Bug 741145 - Mock RPM update not silent
Summary: Mock RPM update not silent
Keywords:
Status: CLOSED CURRENTRELEASE
Alias: None
Product: Fedora
Classification: Fedora
Component: mock
Version: 16
Hardware: All
OS: All
low
low
Target Milestone: ---
Assignee: Clark Williams
QA Contact: Fedora Extras Quality Assurance
URL:
Whiteboard:
Depends On:
Blocks:
TreeView+ depends on / blocked
 
Reported: 2011-09-26 01:06 UTC by David Kovalsky
Modified: 2014-03-31 23:46 UTC (History)
3 users (show)

Fixed In Version:
Doc Type: Bug Fix
Doc Text:
Clone Of:
Environment:
Last Closed: 2012-06-21 17:26:50 UTC


Attachments (Terms of Use)

Description David Kovalsky 2011-09-26 01:06:18 UTC
When running an update from updates-testing this evening I've noticed this:

...
Updating       :mock- 1.1.15-1.fc14.noarch
ln: creating symbolic link `/etc/mock/default.cfg': File exists
Updating       : tzdata-java-2011k-0.1.20110921.fc14.noarch
...


There's no reason for such a message to be printed during an update. It's not fatal so I suggest it goes to /dev/null.

Comment 1 Clark Williams 2011-11-11 22:01:24 UTC
That's a yum message, not a mock message. It's because that file is marked as noreplace,missingok. 

Not a bug.

Comment 2 David Kovalsky 2011-11-14 14:22:52 UTC
Hey Clark, 

the message reads like from ln when a file exists, not yum.

I believe it's line 84 in the specfile (%post):
 84         if [ -e %{_sysconfdir}/%{name}/$cfg ] ; then                                         
 85             ln -s $cfg %{_sysconfdir}/%{name}/default.cfg                                    
 86             exit 0                                                                           
 87         fi   


Where if there's an existing default.cfg, ln will complain. I still believe it should either be forced (-f) or sent to /dev/null.


Not much relevant for F14, but still should be fixed for future releases.

Comment 3 Clark Williams 2011-11-25 15:30:01 UTC
Hmmm. I was confused as to why you were getting that message, since the full block of code looks like this:

if [ ! -e %{_sysconfdir}/%{name}/default.cfg ] ; then
    arch=$(uname -i)
    for ver in %{?fedora}%{?rhel} rawhide ; do
        cfg=%{?fedora:fedora}%{?rhel:epel}-$ver-$arch.cfg
        if [ -e %{_sysconfdir}/%{name}/$cfg ] ; then
            ln -s $cfg %{_sysconfdir}/%{name}/default.cfg
            exit 0
        fi
    done
fi


Now I'm wondering if when this happens default.cfg is a dead symlink, so -e fails but the ln -s fails because the symlink exists. I may need to change this block to check for a broken symlink.

Comment 4 David Kovalsky 2011-11-25 16:09:04 UTC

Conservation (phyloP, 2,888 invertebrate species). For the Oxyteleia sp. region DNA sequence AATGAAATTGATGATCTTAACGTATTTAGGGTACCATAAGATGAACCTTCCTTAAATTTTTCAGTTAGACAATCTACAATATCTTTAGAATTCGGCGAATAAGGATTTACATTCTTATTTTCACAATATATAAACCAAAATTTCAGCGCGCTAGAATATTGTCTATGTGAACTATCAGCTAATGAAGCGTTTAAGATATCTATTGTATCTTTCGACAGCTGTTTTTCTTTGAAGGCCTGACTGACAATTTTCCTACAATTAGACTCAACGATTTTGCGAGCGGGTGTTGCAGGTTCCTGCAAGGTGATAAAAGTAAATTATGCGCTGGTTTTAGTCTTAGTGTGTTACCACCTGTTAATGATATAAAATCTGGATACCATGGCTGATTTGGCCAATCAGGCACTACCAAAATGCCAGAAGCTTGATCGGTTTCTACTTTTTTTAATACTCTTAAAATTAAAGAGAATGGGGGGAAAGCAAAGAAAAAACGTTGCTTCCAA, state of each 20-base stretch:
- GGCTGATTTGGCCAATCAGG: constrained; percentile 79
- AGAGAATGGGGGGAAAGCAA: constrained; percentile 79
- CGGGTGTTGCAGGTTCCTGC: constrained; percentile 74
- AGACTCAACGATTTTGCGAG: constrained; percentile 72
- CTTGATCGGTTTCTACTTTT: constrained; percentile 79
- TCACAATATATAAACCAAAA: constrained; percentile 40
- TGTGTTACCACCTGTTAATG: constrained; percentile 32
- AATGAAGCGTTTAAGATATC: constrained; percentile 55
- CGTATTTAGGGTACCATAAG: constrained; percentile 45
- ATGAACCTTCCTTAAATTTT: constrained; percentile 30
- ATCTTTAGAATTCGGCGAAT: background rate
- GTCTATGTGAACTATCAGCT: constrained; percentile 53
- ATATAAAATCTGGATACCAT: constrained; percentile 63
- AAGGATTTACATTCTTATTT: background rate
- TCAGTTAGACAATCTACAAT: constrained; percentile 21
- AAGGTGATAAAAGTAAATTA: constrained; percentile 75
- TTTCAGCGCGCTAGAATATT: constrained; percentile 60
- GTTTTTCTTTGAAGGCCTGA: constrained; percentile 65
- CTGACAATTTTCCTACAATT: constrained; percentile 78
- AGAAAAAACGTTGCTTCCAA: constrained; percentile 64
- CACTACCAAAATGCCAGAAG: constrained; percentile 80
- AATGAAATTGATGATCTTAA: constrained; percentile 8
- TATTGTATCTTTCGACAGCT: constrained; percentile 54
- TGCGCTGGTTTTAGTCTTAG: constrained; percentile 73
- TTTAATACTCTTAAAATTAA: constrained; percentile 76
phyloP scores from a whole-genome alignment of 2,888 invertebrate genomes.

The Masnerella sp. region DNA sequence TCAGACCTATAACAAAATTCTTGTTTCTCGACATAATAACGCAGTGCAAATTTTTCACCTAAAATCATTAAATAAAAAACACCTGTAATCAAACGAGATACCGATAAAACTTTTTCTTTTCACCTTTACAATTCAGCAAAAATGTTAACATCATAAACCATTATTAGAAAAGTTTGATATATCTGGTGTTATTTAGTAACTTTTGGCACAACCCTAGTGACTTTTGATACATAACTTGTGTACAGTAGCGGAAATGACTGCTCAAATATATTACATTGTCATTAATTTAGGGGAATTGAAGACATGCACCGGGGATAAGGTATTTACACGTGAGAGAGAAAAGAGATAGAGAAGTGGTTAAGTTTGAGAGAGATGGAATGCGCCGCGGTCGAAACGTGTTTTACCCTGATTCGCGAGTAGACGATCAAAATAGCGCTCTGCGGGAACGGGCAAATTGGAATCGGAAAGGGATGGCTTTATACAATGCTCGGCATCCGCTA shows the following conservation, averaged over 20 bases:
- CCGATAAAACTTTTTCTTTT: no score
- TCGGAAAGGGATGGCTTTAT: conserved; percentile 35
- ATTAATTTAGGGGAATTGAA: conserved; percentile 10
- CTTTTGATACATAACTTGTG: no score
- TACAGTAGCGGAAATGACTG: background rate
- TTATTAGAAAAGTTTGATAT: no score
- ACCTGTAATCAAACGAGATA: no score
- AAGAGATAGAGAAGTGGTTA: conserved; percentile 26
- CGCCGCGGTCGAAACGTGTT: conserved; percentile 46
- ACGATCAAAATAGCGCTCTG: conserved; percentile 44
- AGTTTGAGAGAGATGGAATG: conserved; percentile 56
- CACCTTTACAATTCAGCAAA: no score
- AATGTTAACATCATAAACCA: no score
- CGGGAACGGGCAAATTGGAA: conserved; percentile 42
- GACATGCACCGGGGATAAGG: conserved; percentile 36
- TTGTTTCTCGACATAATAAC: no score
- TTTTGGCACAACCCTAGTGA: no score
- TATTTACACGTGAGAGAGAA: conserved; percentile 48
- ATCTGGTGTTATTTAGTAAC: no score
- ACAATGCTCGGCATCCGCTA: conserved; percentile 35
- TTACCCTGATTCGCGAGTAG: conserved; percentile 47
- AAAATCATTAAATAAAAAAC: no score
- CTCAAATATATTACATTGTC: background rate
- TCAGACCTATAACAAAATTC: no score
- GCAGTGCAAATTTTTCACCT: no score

Clark, you nailed it. In my case it's a dead symlink. 

I quickly ran through `man test' and I haven't found a test for a dead symlink. I believe though that you just skip that part if the symlink exists. If someone created the symlink, they probably knew what they were doing (perhaps no an unmounted filesystem? or in my case, to a file which has been removed in one of the updates). 

Best I could figure out is adding a check if it's a symlink (-l or -H):

 * exists -> don't touch

 * not exists + is a symlink -> dead symlink, don't touch
 * not exists + not a symlink -> create the symlink

Hope this helps.

Comment 5 Clark Williams 2011-11-25 16:16:15 UTC
Ah but what if the symlink exists but doesn't point to an existing file (which is what I think is going on here)? In that case I think we should delete the dead symlink and recreate it with it pointing to a valid file.

Comment 6 David Kovalsky 2011-11-25 19:07:56 UTC
That could be one of the solutions. 

Alternative side of things is that the symlink is actually user preference, so if the user picks for the symlink to point "nowhere" (like for example to a tree that's not mounted during updates, like /home or USB drive), overwriting it with every update might not be a good idea. 


I would personally prefer not to touch it if it exists, wherever it points. 


But I bet you know your user preferences way better then I do :) I trust you'll pick the best solution, not only for me.

Comment 7 Clark Williams 2012-01-02 16:49:12 UTC
I think the best thing to do here is probably the most obvious. We should just force the symlink if the -e test fails (meaning the destination of the symlink doesn't exist). 

We could check that it's a symlink (test -L) and check to see if it's pointing to something with the readlink program but that's probably overkill. 

I'll add that do my working branch and push it out in the next release.


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